Quick Tips for Planning a Trip Like Ours

I almost spent about four times as much on this trip because I was going to use the same service that planned our trip to Egypt. There is great value in having a full-scale travel agency plan your trip, but for us, price is an object. We travel quite a lot and for long periods of time. We can’t afford to use a comprehensive guide for everything we do. Besides, I don’t feel like every destination requires their assistance, and I could get a little annoyed with having to hang out with some dude I don’t know for days on end.

I know many people might think that a trip to Singapore, Cambodia, Vietnam, and Taiwan would require a travel agency to coordinate it, just because those countries are so different from the US. However, cultural and historical elements aren’t super-intriguing to me, or as storied as some others, like Egypt. Additionally, they’re not as confusing or vast to navigate. We would definitely need a travel agent to plan a vacation to India, for example. But I didn’t feel like this was a trip with great depth. It was a see-the-highlights adventure. We’d need guides periodically but not every single day, and we wouldn’t need a car to follow us everywhere. I could handle it.

           Here’s what I recommend doing:

1.       Use your hotel concierge to find guides.

Good hotels are tied in with the tourism industry, and they can connect you with a good local tour company to show you the sights. Sometimes, you can find the concierge’s email address on the hotel website. Other times, you’ll need to email the reservation department to get that contact info. I admit that sometimes, I use TripAdvisor or Google to find our guides, but if I want to make things easy on myself, I let the concierge handle it. That’s what I did for our tours on this trip, and it worked out very well, even with something as complicated as our Angkor Wat tour, where we had to be picked up and dropped off, plus go on the tour, all in the span of about four hours.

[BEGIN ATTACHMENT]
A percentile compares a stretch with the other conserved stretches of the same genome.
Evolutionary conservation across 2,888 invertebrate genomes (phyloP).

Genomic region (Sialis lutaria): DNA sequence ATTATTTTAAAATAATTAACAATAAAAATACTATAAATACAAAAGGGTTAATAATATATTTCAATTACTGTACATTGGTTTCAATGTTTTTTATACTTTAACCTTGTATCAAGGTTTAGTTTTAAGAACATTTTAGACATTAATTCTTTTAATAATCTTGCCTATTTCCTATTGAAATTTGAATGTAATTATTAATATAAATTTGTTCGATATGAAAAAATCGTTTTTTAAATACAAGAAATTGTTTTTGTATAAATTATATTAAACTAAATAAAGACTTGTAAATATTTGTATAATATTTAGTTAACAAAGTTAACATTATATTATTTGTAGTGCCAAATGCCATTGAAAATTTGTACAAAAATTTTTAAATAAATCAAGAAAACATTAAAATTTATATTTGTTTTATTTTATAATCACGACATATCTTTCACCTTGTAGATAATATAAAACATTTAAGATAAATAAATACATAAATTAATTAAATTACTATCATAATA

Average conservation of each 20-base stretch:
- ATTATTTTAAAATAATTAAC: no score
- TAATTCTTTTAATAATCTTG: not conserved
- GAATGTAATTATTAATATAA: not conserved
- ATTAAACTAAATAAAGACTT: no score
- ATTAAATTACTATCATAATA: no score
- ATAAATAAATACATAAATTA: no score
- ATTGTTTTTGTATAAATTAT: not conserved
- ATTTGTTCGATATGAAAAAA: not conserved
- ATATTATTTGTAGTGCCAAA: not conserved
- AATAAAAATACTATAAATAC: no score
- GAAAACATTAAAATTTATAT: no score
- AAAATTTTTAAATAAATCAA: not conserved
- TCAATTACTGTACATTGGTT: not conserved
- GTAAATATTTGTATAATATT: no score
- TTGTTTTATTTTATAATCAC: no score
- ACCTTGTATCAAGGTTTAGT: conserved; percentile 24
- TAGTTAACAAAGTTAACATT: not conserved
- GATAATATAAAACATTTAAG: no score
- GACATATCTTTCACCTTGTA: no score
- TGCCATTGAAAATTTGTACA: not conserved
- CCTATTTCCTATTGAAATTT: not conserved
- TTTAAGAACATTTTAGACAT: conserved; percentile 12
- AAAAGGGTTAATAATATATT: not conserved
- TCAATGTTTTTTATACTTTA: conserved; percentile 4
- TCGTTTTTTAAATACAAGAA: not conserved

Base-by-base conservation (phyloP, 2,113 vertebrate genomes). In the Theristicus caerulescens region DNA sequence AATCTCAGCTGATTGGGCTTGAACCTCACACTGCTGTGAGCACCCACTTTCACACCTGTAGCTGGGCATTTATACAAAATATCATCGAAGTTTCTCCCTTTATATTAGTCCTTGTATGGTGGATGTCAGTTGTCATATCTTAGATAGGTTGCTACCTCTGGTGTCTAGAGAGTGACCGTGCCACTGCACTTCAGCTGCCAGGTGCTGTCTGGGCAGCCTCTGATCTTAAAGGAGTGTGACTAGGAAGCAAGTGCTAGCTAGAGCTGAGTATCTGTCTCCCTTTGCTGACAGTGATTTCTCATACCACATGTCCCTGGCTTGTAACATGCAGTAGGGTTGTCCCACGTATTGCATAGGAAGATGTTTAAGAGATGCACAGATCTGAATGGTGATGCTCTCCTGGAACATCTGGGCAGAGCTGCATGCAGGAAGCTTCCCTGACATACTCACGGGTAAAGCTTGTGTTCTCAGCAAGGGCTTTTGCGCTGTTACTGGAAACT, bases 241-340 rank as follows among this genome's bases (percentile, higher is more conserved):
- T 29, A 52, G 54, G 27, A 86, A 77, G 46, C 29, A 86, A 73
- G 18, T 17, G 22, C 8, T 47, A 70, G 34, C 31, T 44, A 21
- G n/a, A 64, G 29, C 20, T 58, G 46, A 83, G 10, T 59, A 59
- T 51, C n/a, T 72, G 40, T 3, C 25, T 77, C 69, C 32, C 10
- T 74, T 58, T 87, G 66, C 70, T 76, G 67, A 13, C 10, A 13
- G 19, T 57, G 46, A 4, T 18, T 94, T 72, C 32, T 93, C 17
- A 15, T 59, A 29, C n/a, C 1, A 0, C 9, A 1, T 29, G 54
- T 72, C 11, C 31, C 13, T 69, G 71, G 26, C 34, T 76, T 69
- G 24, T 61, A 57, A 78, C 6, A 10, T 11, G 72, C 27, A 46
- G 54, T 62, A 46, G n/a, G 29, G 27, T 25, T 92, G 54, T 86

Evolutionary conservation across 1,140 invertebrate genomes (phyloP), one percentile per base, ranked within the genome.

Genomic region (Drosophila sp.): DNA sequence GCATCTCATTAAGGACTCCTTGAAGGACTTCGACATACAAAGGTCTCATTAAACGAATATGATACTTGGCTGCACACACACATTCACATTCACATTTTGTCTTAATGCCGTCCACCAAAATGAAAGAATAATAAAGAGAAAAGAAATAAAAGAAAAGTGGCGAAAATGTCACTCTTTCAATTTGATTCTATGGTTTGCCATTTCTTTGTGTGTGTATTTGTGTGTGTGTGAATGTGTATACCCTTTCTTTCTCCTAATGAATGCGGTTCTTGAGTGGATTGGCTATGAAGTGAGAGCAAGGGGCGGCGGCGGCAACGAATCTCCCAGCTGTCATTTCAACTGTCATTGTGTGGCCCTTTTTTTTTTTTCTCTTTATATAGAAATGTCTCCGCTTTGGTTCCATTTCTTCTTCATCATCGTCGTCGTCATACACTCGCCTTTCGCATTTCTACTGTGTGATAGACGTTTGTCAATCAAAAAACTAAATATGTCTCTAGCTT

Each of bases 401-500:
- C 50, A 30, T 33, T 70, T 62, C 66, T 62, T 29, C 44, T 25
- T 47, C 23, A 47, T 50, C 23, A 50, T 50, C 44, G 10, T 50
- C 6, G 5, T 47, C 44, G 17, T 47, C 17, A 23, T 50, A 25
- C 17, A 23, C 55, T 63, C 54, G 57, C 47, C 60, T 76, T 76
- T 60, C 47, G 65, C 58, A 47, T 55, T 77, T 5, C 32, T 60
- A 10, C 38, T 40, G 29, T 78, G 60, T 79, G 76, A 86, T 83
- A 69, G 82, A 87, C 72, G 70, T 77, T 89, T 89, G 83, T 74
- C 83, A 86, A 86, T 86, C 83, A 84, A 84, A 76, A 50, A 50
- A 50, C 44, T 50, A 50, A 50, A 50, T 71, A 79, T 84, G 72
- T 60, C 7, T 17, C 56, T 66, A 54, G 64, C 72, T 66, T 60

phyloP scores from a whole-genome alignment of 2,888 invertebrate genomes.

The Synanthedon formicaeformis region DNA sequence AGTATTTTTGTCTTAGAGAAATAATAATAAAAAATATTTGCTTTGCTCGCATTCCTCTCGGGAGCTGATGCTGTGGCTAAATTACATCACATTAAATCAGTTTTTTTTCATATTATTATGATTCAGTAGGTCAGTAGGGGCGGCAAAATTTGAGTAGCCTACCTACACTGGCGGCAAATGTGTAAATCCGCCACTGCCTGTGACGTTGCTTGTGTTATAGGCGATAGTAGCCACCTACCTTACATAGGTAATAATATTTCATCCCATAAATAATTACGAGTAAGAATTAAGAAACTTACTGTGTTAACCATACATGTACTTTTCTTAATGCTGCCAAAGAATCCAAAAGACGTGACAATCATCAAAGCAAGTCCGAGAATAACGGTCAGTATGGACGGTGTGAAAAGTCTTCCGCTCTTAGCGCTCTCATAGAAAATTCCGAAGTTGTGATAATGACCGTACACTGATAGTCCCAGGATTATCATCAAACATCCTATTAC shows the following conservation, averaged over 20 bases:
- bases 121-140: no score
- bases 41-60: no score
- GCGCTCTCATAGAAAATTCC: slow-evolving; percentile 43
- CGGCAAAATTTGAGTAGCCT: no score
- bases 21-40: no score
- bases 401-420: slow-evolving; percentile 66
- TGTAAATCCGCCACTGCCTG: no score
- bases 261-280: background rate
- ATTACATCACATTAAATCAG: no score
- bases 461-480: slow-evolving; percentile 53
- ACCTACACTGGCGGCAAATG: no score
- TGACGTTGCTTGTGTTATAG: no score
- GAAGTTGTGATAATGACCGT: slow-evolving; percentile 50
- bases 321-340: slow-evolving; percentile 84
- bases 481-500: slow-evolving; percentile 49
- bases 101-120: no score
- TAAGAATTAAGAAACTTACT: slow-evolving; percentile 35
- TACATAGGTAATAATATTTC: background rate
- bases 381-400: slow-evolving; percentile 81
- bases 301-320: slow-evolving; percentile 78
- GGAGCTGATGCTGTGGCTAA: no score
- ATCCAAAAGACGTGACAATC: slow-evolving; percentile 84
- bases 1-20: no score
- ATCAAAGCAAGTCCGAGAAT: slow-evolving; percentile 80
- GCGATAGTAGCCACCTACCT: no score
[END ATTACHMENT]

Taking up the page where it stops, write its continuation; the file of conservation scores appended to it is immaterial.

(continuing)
2.       Use Blacklane for cars to and from the airport.

Blacklane is an amazing app that connects travelers with companies that provide transportation in big, nice cars. You could use a ridesharing app, but the Blacklane drivers come in and hold a sign for you as you exit baggage claim. They help with the luggage, and they just provide better service. The price isn’t much different from Uber, either. In fact, I think it’s a little cheaper sometimes.

3.       Find out what the ridesharing apps are for the countries you’re visiting.

We learned that Uber has no presence in Singapore, Vietnam, or Cambodia. They’re all on the Grab app. And Grab is really good. We could use it to get cars in Singapore, tuk-tuks in Cambodia, and even motorcycles in Vietnam.

4.       Don’t trust TripAdvisor for restaurant recommendations.

I don’t know what’s happened to TripAdvisor. It once was a community of dedicated, serious travelers who wanted to share their experiences Now, it’s more of a haphazard, pop-in review site. The only time I take the reviews seriously are for private tour guides. Those have consistently worked out well for us.

5.       Use Google Maps to get an idea of the good restaurants/shops in the area.

I find that locals and real travelers write reviews on Google. I’m sure some are planted, but if a restaurant has 1,000 reviews that are mostly positive, that’s promising. We generally just pull up Google Maps for wherever we’re standing, and we see what’s around us. We did that for massages, coffee shops, pho stands, etc. It’s been very reliable.

6.       Factor in some kid activities!